The monthly Landmarks Illinois News Roundup keeps you in the loop on the latest preservation news stories from the month as well as Landmarks Illinois’ main advocacy efforts, projects and announcements. You can also receive these monthly news roundups directly in your inbox by signing up for our newsletters at the bottom of the page.
Landmarks Illinois celebrates MLK Day at historic De Priest building in Bronzeville
Landmarks Illinois hosted a community celebration on Martin Luther King Day to honor the civil rights activist Oscar Stanton De Priest and mark the completion of a restoration project at his former home in Bronzeville in Chicago. The January 20 event included a ceremonial ribbon cutting outside the eight-flat apartment building, a National Historic Landmark. Current building owner Kimberly Echols, who inherited the building from her mother, talked about her personal connection to the building and its importance to the community.
The restoration project led by Landmarks Illinois included much-needed roof and masonry repairs at the building thanks to a $250,000 grant from the National Park Service’s African American Civil Rights Grant Program. Landmarks Illinois contracted with local architecture firm Bauer Latoza Studios to serve as project manager and worked with Bruno’s Tuckpointing and Ridgeworth Roofing on the repairs.
Many local residents gathered at the January 20 event to hear about the project and to support Echols and her efforts to preserve the building and the history in her neighborhood. Landmarks Illinois was also joined by Chicago Ald. Pat Dowell and members of the project team. The event continued at the nearby Mt. Pisgah Missionary Baptist Church where attendees were treated to tours of the historic church that was recently approved for final landmark status by the Commission on Chicago Landmarks. Sip & Savor also provided coffee and pastries.
(Photo: Landmarks Illinois, project partners and community supporters join Kimberly Echols in cutting the ribbon outside the Oscar Stanton De Priest Apartment Building on January 20.)
Read more in the news:
Bronzeville Home Of Chicago’s First Black Alderman, Oscar Stanton De Priest, Restored To Its Former Glory
Block Club Chicago, January 21
Landmarks Illinois joins partners in voicing opposition to possible demo in Springfield's historic district
Landmarks Illinois, AIA Illinois and the Downtown Springfield Heritage Foundation jointly responded to a proposal in Springfield that could lead to demolition of 17 buildings listed on the National Register of Historic Places. The proposal comes from the Springfield-Sangamon Growth Alliance and seeks to build new facilities for the University of Illinois at Springfield and Southern Illinois University within Springfield’s historic district. Landmarks Illinois and the two other partner nonprofits wrote a letter to the editor, published in the Illinois Times on January 16, voicing opposition to the proposed plan that includes tearing down significant structures, many of which house small businesses. “Tearing down these places is not the best path toward creating a university presence in downtown Springfield,” the letter states.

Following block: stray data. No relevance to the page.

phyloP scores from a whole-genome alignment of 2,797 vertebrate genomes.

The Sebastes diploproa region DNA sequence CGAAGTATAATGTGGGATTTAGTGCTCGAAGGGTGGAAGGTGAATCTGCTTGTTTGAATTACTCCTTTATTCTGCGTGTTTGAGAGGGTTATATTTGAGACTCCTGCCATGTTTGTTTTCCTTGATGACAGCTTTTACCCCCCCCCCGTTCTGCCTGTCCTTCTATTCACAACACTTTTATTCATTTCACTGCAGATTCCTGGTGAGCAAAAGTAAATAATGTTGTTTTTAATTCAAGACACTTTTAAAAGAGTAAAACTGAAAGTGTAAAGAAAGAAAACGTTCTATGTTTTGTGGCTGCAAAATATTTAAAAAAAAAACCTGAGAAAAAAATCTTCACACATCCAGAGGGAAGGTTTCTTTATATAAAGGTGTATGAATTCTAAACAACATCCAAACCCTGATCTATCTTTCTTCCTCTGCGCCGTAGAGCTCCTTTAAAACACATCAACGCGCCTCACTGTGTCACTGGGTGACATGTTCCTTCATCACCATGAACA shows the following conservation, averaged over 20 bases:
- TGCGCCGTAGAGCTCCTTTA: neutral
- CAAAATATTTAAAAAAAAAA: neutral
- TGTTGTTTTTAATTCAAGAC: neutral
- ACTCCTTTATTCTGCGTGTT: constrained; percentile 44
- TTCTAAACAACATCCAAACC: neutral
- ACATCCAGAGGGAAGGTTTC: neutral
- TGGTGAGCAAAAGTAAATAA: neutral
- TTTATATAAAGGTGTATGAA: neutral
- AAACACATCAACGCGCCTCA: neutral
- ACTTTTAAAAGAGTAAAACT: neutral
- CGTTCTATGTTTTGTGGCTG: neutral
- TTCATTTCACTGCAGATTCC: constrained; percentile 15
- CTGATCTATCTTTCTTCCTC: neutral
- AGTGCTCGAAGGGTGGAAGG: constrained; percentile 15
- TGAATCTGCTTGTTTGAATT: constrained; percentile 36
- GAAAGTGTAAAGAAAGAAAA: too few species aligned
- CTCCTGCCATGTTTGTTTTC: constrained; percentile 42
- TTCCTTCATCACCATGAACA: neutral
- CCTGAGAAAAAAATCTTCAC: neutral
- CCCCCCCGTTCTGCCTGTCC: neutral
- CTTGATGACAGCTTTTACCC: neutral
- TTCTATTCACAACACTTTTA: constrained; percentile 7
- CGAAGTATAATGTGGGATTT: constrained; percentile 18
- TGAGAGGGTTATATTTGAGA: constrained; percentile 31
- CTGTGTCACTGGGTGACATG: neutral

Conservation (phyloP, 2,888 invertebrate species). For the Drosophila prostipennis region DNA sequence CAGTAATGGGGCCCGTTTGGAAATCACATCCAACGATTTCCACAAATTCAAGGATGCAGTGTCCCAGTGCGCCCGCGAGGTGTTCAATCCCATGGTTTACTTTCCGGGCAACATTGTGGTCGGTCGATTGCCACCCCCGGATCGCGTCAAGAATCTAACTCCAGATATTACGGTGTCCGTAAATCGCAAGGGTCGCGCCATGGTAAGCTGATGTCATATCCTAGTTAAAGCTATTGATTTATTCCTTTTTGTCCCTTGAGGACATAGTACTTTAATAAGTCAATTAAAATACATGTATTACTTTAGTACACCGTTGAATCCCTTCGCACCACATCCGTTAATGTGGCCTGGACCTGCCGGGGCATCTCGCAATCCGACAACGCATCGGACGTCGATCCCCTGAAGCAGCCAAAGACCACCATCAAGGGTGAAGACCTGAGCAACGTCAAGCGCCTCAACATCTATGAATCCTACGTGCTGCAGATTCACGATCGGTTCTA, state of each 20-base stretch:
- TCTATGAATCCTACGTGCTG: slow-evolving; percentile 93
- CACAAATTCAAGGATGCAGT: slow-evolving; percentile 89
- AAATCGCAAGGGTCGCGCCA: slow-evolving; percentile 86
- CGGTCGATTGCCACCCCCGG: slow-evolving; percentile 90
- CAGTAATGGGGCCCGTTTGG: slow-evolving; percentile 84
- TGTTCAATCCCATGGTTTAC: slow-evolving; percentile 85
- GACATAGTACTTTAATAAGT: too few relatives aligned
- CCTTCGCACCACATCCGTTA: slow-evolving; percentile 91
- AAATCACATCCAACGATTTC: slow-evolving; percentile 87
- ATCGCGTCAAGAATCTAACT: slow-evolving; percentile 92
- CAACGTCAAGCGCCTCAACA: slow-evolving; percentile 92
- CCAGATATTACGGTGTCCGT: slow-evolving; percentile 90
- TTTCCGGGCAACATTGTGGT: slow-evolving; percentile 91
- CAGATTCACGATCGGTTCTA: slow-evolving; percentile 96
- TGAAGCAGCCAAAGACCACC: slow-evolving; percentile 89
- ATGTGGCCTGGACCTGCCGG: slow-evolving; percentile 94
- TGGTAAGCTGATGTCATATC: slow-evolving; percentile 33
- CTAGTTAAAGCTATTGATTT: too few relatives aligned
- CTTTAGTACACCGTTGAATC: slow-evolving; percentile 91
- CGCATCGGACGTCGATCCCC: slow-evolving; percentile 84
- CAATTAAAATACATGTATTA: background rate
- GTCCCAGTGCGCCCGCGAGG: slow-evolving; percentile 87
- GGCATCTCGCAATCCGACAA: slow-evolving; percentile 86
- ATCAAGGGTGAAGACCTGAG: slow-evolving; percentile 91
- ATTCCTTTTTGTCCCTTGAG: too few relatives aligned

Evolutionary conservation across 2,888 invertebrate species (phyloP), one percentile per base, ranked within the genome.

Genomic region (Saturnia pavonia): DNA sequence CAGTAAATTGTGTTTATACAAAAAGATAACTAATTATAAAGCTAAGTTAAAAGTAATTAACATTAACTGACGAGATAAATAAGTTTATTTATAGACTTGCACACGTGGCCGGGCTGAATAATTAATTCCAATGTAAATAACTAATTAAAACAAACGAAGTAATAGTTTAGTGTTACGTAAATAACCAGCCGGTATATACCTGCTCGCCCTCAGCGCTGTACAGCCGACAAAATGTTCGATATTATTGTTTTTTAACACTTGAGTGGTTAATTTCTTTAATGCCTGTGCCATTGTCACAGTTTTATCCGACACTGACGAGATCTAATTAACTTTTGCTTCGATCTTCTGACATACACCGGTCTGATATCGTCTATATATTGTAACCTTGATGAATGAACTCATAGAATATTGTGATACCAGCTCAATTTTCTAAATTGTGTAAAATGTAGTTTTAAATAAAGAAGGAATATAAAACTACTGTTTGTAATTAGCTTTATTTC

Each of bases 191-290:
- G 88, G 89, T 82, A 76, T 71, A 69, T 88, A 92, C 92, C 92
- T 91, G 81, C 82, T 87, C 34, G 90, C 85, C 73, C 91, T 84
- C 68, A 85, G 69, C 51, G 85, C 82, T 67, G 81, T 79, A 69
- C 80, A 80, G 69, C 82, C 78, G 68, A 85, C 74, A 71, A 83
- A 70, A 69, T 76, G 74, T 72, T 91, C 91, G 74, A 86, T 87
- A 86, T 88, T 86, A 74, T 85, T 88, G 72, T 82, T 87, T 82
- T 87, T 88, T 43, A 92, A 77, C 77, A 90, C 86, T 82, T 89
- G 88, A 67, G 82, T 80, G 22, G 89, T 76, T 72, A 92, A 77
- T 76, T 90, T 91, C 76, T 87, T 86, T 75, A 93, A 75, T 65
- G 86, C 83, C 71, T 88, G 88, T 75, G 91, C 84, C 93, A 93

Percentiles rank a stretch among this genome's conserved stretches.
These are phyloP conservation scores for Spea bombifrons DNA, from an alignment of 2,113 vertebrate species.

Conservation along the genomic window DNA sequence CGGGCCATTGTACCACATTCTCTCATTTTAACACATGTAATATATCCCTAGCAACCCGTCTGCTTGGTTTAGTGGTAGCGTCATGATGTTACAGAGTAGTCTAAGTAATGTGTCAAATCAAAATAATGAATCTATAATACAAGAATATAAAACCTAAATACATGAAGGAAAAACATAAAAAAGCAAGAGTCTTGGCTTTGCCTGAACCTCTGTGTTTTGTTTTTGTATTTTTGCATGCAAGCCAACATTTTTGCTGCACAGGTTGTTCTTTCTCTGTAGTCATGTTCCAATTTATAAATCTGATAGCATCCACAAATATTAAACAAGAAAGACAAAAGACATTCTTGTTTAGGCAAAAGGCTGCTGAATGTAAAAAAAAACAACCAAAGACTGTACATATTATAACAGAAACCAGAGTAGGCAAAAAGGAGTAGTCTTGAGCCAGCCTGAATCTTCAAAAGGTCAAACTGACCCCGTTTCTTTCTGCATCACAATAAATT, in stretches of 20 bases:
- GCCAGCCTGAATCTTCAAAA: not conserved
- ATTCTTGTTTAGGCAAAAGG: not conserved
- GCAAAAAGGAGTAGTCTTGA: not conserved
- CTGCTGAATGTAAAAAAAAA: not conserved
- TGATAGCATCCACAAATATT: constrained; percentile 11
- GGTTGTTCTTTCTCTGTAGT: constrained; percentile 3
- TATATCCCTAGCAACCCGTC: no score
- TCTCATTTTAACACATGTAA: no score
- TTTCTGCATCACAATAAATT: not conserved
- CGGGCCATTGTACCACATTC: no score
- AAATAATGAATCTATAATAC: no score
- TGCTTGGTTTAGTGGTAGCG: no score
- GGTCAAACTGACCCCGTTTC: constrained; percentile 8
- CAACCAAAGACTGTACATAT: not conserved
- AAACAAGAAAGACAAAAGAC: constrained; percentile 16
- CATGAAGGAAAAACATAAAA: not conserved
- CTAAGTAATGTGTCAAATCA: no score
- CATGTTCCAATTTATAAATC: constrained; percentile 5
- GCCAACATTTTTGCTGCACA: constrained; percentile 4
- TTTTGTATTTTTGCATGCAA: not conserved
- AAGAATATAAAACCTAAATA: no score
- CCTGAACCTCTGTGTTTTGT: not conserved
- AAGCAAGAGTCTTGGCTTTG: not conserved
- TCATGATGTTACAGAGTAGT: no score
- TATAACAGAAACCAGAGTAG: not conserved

We understand the desire to bring university campus buildings and students to downtown Springfield and, if done correctly, could be beneficial. Rather than demolish existing significant structures, Landmarks Illinois is urging the schools and SSGA to pursue adaptive reuse of historic buildings along with new construction on the large amount of vacant and surface parking lots that already exist within the district. The partner organizations together with Downtown Springfield, Inc., the local Main Street organization, continue to work on alternative approaches to accommodate a downtown university presence.
“A university presence, strategically planned, has the potential to be an economic engine supporting the continued revitalization of our downtown,” the letter to the editor states. “With an emphasis on creativity and innovation, planning efforts should prioritize repurposing historic buildings and converting vacant lots into new landmarks. Instead of requiring a new university enclave, student and administrative buildings can integrate into the existing downtown, creating a vibrant urban environment where people want to live, work, play and learn.”
(Photo: An aerial image created by Landmarks Illinois of Springfield’s historic district identifies in yellow all parking lots and empty lots within the district’s boundaries.)
Read more in the news:
Preliminary plan for downtown university campus emerges
The State Journal-Register, December 4
Solution to save Most Endangered site in Glencoe progresses
Glencoe village officials and local preservationists are working together on a creative solution to prevent the Frank Lloyd Wright-designed Booth Cottage in the northern suburb from being demolished. This month, the Glencoe Park District proposed a land use agreement with the Glencoe Historical Society that would involve moving the unique, 1913 cottage (which Landmarks Illinois included on its 2019 Most Endangered Historic Places) to public park land. The proposed deal — approved by the park district’s Board of Commissioners at a public meeting on January 21 — offers a 99-year land lease of a small portion of “Park 7N” to the Glencoe Historical Society for the price of $1 per year. The historical society has the needed funds to move the Booth Cottage from its current location at 239 Franklin St. to the park land less than a block away. The Glencoe Historical Society plans minimal public use for the cottage, and its restoration is the first priority.
The cottage currently faces the threat of being torn down if not moved as its new owners have applied for a demo permit with the village. Landmarks Illinois joined local advocates and the Frank Lloyd Wright Building Conservancy at the January 21 public meeting in Glencoe, voicing support for the proposed land-use agreement to facilitate and save the Booth Cottage.
“Losing anything Wright designed — even the modest cottage, a flat-roofed, one-story frame house built in 1913 for prominent lawyer and real estate developer Sherman Booth — would harm our ability to fully tell his story,” Chicago Tribune Architecture Critic Blair Kamin wrote in a January 24 column.
(Photo: The Booth Cottage in Glencoe. Credit: Frank Lloyd Wright Building Conservancy)
Read more in the news:
Glencoe Park Board: Board approves Frank Lloyd Wright Booth Cottage relocation
The Glencoe Anchor, January 23
Registration opens & honorees announced for 2020 Legendary Landmarks Celebration
Landmarks Illinois is now accepting reservations for the 2020 Legendary Landmarks Celebration on March 5 at the Hilton Chicago. The annual event, which serves as the organization’s largest fundraiser, pays tribute to cultural and civic leaders in Chicago and Illinois.